January 22, 2024 | 3 MIN READ

Weekly Market Update

Worries, Realities and the Red Sea

What happened last week?

  • The S&P 500 rose 1.17%
  • The Dow Jones gained 0.72%
  • The Nasdaq advanced 2.26%

3 Things to Know

Bonds Reprice as Equities Shake off Geopolitical Risks

Since peaking at over 5% in late October 2023, 10-year US Treasury (UST) yields have fallen on lower inflation readings and a less hawkish Fed as we said earlier. After the New Year, bullish economic data and a realization that a March rate cut was uncertain initiated market reversals.

The S&P 500 fell roughly 2.5% the first week of 2024 before closing at a record high last week.

The combination of both strong economic data (higher long-dated yields) and Fed easing (lower short-rates) has driven a bull steepening of the US Treasury curve that has been inverted since mid-2022.

In fact, US 2s10s curve traded this week at the “least inverted” it has been for the entire cycle. This is a very welcoming sign and is consistent with the guidance in our 2024 Wealth Outlook regarding moving out of money markets and into the intermediate part of the yield curve.

The World Economic Forum estimates that 90% of all international trade is transported by the sea and the Red Sea stands as a crucial artery, connecting the Mediterranean and the Indian Ocean. According to the Suez Canal Association, approximately 12% of global trade traverses through the Red Sea. Off the coast of Yemen, the Red Sea narrows to a choke point, just 14 miles wide at Bab-el-Mandeb.

A recent IMF paper presented to the World Bank has estimated the impacts of increases in shipping costs on inflation in different regions of the world. The authors reported that a one standard deviation increase in shipping costs boosted inflation globally by about 0.1 percentage points, but that the variation between nations was extreme, with poorer countries and island nations experiencing much larger impacts.

For those shippers that wish to avoid the Red Sea, there are two options: either wait and hope the situation improves or undertake the long trip around the Cape of Good Hope. The latter option doubles the shipping length and time.

The initial market response to the October 7th Hamas attack was a large increase in both Baltic dry and wet shipping costs. Subsequently, the dry container shipping prices rapidly normalized, while the dirty wet shipping of crude oil have continued to rise.

At the same time, the price of Brent crude oil has actually fallen since the later Red Sea conflicts erupted. In an age of Artificial Intelligence, one rarely considers the size and frequency of passage by the enormous ships traversing Canals dug in the middle of the 19th century.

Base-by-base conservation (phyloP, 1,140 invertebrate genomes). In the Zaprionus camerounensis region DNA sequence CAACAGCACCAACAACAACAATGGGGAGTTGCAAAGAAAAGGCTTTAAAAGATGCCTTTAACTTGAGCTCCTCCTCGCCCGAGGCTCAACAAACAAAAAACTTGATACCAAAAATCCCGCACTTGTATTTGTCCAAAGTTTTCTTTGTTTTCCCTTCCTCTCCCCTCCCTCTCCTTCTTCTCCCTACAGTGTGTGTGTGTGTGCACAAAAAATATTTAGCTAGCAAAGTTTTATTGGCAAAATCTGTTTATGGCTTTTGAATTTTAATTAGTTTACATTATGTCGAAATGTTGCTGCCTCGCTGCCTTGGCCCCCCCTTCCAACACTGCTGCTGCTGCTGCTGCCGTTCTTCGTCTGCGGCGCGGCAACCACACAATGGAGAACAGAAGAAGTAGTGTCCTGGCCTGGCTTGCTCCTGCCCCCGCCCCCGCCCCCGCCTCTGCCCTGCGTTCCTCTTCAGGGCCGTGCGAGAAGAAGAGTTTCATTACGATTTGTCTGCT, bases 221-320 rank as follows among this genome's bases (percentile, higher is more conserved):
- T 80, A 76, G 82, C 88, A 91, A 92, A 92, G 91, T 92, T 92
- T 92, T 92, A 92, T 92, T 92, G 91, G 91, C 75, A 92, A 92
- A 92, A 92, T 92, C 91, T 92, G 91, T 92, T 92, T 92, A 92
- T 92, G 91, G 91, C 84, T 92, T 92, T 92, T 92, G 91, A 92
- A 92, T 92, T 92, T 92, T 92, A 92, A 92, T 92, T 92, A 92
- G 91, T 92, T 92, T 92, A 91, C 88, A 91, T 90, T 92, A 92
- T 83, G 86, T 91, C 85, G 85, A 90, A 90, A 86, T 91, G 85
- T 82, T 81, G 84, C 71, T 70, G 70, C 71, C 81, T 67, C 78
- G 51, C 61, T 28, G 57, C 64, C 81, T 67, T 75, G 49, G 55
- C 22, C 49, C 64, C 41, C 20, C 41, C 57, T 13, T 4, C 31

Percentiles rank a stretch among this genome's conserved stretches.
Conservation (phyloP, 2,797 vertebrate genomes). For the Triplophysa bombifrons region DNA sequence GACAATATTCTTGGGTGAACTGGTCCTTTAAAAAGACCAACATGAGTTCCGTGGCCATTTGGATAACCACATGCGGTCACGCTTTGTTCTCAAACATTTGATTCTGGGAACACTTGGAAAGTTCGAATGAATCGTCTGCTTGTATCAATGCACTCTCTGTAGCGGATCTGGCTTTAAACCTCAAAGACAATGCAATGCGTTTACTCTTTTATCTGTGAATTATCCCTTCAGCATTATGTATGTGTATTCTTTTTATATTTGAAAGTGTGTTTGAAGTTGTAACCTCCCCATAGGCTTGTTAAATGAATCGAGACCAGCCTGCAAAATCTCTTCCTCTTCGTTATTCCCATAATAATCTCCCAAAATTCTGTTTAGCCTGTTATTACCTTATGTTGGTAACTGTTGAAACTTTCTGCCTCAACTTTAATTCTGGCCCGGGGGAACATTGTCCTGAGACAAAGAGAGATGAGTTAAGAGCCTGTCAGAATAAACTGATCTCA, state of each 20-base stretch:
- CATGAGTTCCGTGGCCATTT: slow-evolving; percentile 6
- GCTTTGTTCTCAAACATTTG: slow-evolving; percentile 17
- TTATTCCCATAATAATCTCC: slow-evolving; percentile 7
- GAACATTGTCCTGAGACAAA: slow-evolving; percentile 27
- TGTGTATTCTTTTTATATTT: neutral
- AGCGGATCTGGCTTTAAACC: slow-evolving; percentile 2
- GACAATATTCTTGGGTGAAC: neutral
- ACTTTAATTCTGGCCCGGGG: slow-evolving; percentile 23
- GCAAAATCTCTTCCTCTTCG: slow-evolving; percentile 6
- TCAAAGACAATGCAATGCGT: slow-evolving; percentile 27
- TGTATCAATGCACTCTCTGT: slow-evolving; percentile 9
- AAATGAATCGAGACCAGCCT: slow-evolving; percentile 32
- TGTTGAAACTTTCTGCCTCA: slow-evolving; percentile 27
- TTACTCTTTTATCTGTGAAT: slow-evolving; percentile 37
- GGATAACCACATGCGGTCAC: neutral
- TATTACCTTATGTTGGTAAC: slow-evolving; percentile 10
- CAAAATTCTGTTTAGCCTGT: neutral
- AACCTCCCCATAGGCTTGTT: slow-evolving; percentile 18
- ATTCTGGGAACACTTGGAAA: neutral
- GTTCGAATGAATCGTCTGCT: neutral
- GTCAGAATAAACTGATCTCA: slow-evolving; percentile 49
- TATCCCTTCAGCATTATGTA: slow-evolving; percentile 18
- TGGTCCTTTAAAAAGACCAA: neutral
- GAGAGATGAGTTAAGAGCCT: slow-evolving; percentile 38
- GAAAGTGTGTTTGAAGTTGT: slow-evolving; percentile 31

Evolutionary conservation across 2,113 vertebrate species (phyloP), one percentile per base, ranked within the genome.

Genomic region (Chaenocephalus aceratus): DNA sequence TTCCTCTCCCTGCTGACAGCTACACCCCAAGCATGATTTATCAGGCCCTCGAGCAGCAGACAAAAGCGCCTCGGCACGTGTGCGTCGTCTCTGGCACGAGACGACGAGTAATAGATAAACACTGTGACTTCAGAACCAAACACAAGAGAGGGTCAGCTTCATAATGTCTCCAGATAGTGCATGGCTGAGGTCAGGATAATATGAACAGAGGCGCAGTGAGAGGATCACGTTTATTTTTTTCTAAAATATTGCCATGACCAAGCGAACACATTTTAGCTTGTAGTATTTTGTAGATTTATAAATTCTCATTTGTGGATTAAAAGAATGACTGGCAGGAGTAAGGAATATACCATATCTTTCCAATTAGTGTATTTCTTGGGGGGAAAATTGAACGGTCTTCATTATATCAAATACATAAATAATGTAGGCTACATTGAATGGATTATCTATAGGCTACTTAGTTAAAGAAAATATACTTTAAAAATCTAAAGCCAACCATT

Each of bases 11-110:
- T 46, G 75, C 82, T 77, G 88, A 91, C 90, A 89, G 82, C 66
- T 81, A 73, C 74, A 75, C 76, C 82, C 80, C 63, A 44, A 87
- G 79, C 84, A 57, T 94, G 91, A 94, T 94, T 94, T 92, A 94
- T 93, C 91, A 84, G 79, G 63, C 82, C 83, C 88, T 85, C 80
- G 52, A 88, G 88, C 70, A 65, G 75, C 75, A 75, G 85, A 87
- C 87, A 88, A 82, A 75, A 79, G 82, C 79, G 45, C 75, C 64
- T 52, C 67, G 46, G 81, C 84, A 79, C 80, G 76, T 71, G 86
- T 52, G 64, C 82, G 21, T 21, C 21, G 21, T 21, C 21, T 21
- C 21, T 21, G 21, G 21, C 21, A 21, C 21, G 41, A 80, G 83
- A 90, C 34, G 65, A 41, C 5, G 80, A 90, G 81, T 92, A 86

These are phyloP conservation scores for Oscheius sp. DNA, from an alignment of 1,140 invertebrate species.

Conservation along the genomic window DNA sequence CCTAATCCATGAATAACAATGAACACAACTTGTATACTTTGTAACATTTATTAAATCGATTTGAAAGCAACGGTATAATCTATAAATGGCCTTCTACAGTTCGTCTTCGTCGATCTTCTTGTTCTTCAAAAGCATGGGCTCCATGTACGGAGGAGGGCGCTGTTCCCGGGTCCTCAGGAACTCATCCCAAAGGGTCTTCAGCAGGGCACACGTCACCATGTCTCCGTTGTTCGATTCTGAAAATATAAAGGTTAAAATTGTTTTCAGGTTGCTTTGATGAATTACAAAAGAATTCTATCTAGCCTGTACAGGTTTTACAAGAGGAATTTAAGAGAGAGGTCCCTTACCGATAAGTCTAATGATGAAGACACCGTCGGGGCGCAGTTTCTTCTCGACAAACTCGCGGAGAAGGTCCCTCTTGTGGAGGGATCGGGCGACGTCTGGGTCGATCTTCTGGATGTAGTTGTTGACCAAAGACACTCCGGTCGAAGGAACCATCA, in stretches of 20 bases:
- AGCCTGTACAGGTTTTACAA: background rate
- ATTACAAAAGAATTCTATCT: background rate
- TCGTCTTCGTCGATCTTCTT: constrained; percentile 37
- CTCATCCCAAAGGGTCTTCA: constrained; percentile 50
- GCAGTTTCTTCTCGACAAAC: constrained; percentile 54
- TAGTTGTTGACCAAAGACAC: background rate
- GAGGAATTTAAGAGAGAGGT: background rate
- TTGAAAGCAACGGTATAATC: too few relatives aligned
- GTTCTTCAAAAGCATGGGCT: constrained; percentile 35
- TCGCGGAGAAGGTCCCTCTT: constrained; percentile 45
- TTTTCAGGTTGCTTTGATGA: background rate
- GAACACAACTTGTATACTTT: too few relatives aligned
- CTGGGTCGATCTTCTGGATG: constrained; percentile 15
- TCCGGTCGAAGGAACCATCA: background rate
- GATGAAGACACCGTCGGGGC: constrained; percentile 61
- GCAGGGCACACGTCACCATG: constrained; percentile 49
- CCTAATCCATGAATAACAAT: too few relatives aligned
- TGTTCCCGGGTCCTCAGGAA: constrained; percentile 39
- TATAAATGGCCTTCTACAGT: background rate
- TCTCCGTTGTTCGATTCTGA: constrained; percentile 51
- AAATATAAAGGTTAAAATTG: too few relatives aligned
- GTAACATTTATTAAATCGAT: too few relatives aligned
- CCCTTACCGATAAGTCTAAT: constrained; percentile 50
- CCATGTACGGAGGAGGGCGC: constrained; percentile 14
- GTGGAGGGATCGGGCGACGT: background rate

But the share of global trade that is carried by ship is continuing to increase, not decrease, over time.

The tight trade relationships between Asia and Europe will face greater shipping costs from the longer container routes, putting greater pressure on export-heavy countries. And while the US receives the bulk of its trade goods from Asia across the Pacific, as much as 30% of shipping to the US East Coast does pass normally through the Suez Canal.

The Impact Is Expected to be Modest Despite the Headlines

Despite the importance to global trade of the Red Sea, we expect the final impact on consumers and markets around the world to be modest, in the aggregate.

As we have written before, most geopolitical crises do not have durable market impacts including, for now, the war in the Middle East.

While there is increasing risk of a broader Middle East confrontation, the current outbreak of fighting between the US, UK and Yemen is limited. Meanwhile, the flexibility of supply chains and the adaptability of markets is evident in the pricing of goods in spite of materially higher shipping costs.

If the current conflict expands, it could pose a setback for global progress on inflation, especially in Europe.

However, the disruptions to date should not significantly alter measured inflation in the US and is unlikely to shift the favored easing course of major Central Banks

Citi Global Wealth Investments
Charlie Reinhard - Head of North America Investment Strategy
Lorraine Schmitt - North America Investment Strategy

See our weekly CIO Strategy Bulletin for more details